CO Marijuana's Success Hurting Mexican Pot Farms, Prompting Switch to Poppies

Mexican marijuana farm images via YouTube. An audio report and more below.
Mexican marijuana farm images via YouTube. An audio report and more below.

Colorado marijuana sales topped $100 million in August, and even though subsequent revenue totals haven't hit those heights, the success of recreational cannabis sales here and in a handful of other states is clearly having an impact well beyond state lines.

As evidence, check out a new report from Public Radio International, which suggests that the price for marijuana in Mexico has plummeted due to the liberalization of the U.S. pot market, especially in places where marijuana can be purchased legally, thereby reducing or eliminating the demand for weed coming over the border.

But the situation isn't entirely positive from an American perspective.

A journalist who's been covering the marijuana issue in Mexico says some farmers are replacing marijuana in their fields with poppies — because the demand for heroin is booming.

Deborah Bonello of the Los Angeles Times is the scribe in question, and she discussed a recent piece headlined "Mexican Marijuana Farmers See Profits Tumble as U.S. Loosens Laws" with PRI host Marco Werman.

"I spent some time in the mountains of Badiraguato, which is in the state of Sinaloa up in the north," she tells Werman in a segment accessible below. "And speaking to some of the marijuana farmers there, all of them talk about a dramatic drop in price.

"Marijuana has gone from selling for about $100 per kilo to about $30 a kilo and that's a change that's been happening over the last two or three years."

This price decline hasn't convinced all of Mexico's marijuana farmers to drop the crop.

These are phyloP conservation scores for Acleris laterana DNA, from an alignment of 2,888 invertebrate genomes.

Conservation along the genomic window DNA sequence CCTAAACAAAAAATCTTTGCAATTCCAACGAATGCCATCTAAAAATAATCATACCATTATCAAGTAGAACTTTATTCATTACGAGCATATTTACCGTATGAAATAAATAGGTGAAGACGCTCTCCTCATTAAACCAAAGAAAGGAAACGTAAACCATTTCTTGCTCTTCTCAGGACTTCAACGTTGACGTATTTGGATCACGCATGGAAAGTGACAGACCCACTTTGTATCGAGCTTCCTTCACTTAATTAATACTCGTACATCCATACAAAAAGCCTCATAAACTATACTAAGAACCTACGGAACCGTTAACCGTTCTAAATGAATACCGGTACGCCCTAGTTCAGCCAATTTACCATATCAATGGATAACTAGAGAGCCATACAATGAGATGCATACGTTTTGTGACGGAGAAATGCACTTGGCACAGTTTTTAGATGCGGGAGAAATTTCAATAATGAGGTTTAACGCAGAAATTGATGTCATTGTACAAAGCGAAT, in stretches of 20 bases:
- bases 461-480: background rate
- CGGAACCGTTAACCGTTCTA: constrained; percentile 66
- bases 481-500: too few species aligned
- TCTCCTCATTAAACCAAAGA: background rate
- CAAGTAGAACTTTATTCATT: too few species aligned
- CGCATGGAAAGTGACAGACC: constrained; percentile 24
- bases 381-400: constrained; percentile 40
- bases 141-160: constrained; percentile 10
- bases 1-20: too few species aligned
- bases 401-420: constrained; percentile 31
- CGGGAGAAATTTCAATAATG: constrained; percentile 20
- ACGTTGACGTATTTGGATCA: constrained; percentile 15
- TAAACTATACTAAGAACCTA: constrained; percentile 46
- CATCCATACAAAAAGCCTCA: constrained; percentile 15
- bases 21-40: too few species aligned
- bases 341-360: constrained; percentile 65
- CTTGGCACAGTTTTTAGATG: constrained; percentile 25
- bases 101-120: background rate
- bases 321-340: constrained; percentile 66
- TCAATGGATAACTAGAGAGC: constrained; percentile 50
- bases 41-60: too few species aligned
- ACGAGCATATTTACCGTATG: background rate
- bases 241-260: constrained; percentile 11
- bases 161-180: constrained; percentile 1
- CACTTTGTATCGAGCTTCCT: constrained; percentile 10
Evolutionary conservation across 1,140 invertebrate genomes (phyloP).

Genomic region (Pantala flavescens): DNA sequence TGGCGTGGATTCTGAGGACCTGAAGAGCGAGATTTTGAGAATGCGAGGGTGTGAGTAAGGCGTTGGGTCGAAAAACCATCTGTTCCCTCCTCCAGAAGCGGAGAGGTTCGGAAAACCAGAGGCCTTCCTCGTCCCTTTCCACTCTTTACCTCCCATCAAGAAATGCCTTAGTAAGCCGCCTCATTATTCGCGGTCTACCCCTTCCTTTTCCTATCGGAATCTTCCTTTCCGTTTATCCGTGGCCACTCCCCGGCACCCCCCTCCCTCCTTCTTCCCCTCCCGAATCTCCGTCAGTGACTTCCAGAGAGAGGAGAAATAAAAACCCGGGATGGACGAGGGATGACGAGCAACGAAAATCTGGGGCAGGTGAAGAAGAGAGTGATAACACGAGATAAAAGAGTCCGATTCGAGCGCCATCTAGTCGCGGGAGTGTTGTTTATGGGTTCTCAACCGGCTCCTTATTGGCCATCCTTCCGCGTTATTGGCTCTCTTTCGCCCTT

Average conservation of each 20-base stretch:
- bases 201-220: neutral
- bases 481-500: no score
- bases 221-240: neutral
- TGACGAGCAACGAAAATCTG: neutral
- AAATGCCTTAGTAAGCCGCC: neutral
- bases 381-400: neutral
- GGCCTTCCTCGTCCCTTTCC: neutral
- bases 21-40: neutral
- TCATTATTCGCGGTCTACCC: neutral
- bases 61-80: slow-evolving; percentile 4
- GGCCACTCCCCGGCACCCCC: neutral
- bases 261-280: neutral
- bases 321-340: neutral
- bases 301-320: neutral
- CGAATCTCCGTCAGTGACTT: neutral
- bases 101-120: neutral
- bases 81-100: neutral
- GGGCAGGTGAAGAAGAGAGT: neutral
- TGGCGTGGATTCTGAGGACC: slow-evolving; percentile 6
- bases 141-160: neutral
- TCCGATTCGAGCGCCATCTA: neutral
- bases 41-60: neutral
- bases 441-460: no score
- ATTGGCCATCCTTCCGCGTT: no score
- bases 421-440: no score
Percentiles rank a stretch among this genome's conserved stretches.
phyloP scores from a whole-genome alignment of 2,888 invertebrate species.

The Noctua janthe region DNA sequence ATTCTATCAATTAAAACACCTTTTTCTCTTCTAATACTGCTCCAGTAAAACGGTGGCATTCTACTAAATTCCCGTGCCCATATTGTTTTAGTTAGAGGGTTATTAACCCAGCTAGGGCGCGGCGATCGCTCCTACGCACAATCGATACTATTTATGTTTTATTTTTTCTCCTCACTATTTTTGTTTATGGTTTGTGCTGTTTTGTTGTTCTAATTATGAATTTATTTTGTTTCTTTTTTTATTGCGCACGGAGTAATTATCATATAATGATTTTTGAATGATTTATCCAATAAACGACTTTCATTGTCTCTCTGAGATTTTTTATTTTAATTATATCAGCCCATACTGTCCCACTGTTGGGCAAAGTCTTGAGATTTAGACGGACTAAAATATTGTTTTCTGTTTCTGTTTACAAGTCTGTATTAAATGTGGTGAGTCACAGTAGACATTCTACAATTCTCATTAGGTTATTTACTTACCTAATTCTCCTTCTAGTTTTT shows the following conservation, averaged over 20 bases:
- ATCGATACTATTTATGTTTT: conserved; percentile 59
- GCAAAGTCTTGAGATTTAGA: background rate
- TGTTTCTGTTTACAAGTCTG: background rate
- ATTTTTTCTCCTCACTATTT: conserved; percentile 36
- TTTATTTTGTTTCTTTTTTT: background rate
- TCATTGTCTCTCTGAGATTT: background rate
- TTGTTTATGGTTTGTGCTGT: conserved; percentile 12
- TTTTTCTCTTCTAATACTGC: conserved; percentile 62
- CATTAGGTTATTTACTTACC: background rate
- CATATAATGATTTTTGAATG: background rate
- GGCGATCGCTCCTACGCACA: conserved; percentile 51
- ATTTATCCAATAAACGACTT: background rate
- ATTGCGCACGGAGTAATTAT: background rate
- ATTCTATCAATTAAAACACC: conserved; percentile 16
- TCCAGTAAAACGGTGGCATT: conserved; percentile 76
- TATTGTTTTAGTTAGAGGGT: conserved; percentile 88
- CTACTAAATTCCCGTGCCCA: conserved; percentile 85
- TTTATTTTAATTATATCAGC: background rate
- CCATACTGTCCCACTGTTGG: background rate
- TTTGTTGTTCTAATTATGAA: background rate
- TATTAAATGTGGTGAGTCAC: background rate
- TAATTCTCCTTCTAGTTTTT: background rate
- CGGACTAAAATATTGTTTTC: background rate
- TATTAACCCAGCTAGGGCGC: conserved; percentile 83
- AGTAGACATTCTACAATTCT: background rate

Bonello notes that cannabis can still bring in more money than poppies in certain areas "because they only get one harvest a year for poppies and they get two of marijuana." However, many are shifting more resources (and field space) to poppies in order to satisfy the American desire for heroin, which is currently more prized that Mexican pot.

"I would imagine the government in Mexico City is also trying to figure out what to do next," Werman notes. "I mean, they must be looking at a state like Colorado and seeing the profits come in and tax revenue come in and thinking maybe we should think about our own policy on marijuana legalization and decriminalization...."

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"In fact, later this month, there is a big official conversation due to take place on the legalization of marijuana in Mexico," Bonello responds, adding, "President Enrique Peña Nieto has been very insistent that he is against the legalization of any drugs but he has said that he is open to having his mind changed. But the more U.S. liberalizes, it's hard to see how Mexico can resist legislative changes."

Here's the PRI piece.


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